An Enormous Piece Of Whatcom County Railroad History Awaits An Uncertain Future

A railroad turntable sitting upon two sets of wheels on tracks in the forest
A railroad turntable sitting upon two sets of wheels on tracks in the forest
Sidelined by a broken dream, this unusual hulk of riveted iron patiently waits in loneliness for a more hospitable, functional place to call home. (D. Spangler)

Hiding under damp maples in a gloomy and forgotten, forested byway of Whatcom County, WA, and far removed from the self-absorbed roar of the freeway, the myopic hustle of box store parking lots and frenetic busy-bee intersections, is this incredible piece of railroad equipment. Some readers will recognize it as an antique railroad turntable. A remarkable relic, I happened upon it on a rainy, autumn history outing in 2020, down the sodden, sagging Lake Whatcom Railway tracks.

Deep in that drenched, woodland valley, it looms larger than life, cradled upon two temporary sets of railroad wheels known as “trucks.” It…


The Roeder Home’s Lost Water Features May Have Left Us A Few Clues

old, black and white photo of the Roeder Home with pond in the front yard
old, black and white photo of the Roeder Home with pond in the front yard
The Arts and Crafts Roeder Home at the tail end of its construction. Note the unfinished front steps. The pond and its companion rock feature at the rear are already in place. Photo courtesy of Whatcom Museum Archives

The stately, historic Roeder Home in Bellingham, WA, wasn’t only surrounded by green lawns, an orchard, and charming gardens in its early years. Built by local banker Victor A. Roeder in 1910, the house was once also graced with a charming goldfish pond and perhaps even one or two water fountains, proving once again that even the grand can lose something poignant along the way.

After only a couple of owners since its completion, the beautiful, eclectic Arts and Crafts home, with its garden grounds, was deeded to Whatcom County in 1969, becoming a county park in 1971. Listed on…


In a Neighborhood of Rectangles, One Venerable Garage Stands Out

A round fronted, stand-alone garage with a curved rolling door and shingled sides facing an alley.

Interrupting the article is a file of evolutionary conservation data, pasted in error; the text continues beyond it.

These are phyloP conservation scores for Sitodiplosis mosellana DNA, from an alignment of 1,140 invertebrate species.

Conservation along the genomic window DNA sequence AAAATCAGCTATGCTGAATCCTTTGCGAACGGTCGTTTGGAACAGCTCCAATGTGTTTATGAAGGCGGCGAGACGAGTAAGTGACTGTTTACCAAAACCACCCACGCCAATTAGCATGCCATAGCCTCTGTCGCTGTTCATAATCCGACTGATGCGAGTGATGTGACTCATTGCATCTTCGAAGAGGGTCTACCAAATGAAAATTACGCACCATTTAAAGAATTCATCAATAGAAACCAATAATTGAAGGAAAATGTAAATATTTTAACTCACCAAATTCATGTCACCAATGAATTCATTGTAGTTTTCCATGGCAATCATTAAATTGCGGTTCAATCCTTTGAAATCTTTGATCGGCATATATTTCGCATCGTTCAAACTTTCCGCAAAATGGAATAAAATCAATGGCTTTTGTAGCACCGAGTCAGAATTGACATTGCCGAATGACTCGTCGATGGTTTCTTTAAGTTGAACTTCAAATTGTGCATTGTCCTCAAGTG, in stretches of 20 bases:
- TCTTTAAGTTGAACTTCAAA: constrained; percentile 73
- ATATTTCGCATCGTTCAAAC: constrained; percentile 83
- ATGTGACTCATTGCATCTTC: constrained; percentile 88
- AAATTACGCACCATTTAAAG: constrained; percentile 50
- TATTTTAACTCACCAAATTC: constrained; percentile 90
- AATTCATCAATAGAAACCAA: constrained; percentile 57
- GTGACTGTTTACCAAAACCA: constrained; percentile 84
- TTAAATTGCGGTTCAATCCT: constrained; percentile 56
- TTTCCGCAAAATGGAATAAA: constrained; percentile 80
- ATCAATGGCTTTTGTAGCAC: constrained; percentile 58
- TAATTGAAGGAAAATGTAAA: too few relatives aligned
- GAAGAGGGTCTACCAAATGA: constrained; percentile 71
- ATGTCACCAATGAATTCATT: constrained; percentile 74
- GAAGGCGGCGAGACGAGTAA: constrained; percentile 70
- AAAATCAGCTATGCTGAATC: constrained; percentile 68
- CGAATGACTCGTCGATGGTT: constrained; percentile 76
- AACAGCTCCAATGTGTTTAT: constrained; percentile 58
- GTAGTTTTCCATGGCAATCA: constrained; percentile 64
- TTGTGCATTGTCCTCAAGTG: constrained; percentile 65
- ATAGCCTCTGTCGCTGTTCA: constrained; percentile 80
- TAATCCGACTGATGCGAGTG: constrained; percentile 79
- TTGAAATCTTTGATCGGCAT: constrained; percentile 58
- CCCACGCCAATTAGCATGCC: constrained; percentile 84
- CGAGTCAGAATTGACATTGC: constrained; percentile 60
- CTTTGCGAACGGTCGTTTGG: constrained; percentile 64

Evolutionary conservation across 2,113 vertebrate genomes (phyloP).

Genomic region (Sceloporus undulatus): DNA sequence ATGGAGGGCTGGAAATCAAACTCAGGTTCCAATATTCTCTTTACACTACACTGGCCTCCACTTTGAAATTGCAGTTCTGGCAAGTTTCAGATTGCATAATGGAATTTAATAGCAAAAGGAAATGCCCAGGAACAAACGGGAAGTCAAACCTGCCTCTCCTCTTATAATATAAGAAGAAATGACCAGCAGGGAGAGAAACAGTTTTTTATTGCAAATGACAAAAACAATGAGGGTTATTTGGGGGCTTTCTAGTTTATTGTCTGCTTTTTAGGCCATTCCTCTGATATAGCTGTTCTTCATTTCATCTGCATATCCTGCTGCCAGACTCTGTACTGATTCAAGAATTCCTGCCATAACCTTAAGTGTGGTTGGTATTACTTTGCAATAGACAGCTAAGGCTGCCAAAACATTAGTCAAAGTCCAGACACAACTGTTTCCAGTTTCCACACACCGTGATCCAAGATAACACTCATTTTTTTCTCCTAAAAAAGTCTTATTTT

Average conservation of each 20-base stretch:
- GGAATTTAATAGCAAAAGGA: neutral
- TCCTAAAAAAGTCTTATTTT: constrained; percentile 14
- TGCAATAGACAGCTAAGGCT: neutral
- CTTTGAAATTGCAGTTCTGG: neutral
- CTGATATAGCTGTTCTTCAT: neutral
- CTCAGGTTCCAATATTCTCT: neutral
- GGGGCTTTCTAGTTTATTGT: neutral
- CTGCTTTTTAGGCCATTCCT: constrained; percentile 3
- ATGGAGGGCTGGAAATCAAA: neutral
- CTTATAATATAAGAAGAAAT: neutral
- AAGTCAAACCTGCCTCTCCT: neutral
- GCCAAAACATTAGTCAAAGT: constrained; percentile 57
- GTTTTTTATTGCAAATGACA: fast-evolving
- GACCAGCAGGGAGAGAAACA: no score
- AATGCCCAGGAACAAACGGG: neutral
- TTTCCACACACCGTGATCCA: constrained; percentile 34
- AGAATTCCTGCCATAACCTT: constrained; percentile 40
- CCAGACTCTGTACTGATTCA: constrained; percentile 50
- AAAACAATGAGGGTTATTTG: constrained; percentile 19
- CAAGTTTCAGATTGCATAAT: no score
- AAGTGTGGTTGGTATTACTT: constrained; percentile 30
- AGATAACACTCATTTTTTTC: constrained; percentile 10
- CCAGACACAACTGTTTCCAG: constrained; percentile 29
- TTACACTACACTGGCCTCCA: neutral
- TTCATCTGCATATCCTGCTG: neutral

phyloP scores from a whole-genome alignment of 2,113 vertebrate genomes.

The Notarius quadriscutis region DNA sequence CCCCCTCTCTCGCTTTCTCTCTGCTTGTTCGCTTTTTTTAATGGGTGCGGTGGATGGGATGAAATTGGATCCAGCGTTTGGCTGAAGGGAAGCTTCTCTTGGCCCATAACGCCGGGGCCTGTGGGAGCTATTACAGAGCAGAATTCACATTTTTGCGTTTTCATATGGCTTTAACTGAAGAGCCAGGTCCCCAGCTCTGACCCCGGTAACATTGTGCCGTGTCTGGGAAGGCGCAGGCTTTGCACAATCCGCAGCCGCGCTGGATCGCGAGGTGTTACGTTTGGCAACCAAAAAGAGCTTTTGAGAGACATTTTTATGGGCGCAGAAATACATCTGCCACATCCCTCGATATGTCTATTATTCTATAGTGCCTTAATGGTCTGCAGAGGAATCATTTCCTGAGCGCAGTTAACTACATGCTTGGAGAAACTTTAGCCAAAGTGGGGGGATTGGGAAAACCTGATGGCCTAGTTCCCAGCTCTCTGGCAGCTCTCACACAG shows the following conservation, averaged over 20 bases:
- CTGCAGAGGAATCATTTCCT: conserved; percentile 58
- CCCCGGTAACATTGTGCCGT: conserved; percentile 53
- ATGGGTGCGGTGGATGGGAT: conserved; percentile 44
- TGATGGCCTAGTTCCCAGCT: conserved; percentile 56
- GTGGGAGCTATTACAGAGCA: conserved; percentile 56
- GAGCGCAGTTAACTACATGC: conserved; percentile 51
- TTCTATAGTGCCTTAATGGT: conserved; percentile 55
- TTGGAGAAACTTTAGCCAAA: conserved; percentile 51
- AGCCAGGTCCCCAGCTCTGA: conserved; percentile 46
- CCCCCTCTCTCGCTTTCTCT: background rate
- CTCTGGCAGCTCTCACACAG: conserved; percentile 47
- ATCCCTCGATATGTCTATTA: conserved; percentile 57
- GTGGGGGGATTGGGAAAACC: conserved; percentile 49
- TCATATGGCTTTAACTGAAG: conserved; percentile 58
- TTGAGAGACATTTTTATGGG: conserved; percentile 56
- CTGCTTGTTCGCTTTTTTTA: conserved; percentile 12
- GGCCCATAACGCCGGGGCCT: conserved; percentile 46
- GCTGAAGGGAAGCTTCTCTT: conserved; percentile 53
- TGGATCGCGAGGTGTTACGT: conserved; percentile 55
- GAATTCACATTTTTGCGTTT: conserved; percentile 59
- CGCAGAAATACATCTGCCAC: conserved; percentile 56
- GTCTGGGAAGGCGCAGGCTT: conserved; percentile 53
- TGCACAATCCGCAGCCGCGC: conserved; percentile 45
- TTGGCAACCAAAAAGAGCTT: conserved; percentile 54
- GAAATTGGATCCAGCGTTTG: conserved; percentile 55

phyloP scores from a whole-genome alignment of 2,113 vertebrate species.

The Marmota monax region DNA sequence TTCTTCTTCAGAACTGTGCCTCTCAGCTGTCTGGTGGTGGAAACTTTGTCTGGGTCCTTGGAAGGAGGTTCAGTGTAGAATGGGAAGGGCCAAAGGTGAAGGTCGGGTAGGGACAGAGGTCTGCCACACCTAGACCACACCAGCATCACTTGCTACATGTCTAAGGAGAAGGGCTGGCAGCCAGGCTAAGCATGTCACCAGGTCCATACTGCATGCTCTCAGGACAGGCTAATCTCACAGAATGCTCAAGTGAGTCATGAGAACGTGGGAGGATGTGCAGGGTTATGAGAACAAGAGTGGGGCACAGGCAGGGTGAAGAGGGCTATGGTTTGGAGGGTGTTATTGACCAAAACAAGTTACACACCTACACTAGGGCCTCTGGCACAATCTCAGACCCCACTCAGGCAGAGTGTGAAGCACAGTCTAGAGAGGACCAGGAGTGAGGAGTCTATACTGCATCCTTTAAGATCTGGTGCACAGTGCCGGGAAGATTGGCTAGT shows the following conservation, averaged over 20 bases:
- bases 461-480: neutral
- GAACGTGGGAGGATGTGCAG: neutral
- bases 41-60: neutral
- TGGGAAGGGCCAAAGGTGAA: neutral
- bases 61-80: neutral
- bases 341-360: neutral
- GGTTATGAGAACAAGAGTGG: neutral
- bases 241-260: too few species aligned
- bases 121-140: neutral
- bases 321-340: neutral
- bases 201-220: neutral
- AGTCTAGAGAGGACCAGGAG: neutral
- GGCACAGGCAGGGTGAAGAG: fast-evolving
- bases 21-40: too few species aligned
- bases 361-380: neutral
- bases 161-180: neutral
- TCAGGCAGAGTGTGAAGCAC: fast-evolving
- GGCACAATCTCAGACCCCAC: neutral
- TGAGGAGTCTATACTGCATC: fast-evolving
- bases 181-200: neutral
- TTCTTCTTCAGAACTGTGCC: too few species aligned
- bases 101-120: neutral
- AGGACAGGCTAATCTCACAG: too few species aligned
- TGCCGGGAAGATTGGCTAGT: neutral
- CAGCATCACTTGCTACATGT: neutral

A round fronted, stand-alone garage with a curved rolling door and shingled sides facing an alley.
A fascinating, non-conformist concept from yesteryear stands along a quiet alley. Since the doors disappear like magic into the little building, it is unknown how the inside walls were originally addressed. I hope to meet the owner someday to get an enlightening peek at its construction.

While Bellingham, WA is flush with vintage Arts and Crafts houses and their well-seasoned counterpart garages, one thing that is not common is a round-fronted garage. This highly unusual example in the above photo happens to be one that came back from neglect. I first noticed it years ago when I was walking down a Cornwall Neighborhood alley, and it was the only one I had ever seen. Being the oddity that it was, it piqued my interest.

Though uncomplicated in appearance, it is certainly a unique structure to marvel at. Half of the structure meets the alley in a…


Still Standing On Sehome Hill, Three Forgotten Utility Poles Leave Only Guesses

Riddled from decades of lineworkers “gaffing” up and down the pole followed by the deeper holes of opportunistic woodpeckers, this relic lives on, more tree than a utility pole. In contrast to its youthful bottom half still ready for its first day at work, its upper half is a mere skeleton in the sun. “Pole steps,” the spikes used for ascending and descending the pole, are still nailed into its sides.

Piercing the forested scalp of Sehome Hill Arboretum, in Bellingham, WA, are several old utility poles. While it is evident that many public local agencies have used the hill as their telecommunications and utility pole pin cushion as far back as 1950, and perhaps even earlier, just how old these particular sentinels are is a mystery.

Along the Tunnel Ridge Trail, at the crest of Sehome Hill, was the first pole to grab my attention. I have hiked past it for decades and hardly paid it any mind, assuming it was active, modern, and unworthy of note. At that time…


Only Traces of the Recently Dismantled Pedestrian Bridge Remain — For Now

A paved trail dead-ends at a barricade with a new fence and bay in the background
A paved trail dead-ends at a barricade with a new fence and bay in the background
Heading off into the wild grey yonder, this once-active, pedestrian park path now leads to, at the very least, a dead-end, at the very most a panorama of the bay. An eager set of newer steps trots down with its tail wagging to meet the overpass, only to find the bridge has left for good. A plastic orange and white barricade — the rent-a-cop of the barricade world — does all it can to keep park users from strolling over the brand new fence, through the barbed-wire tangle of blackberries, and off the cliff into a moving railroad coal car.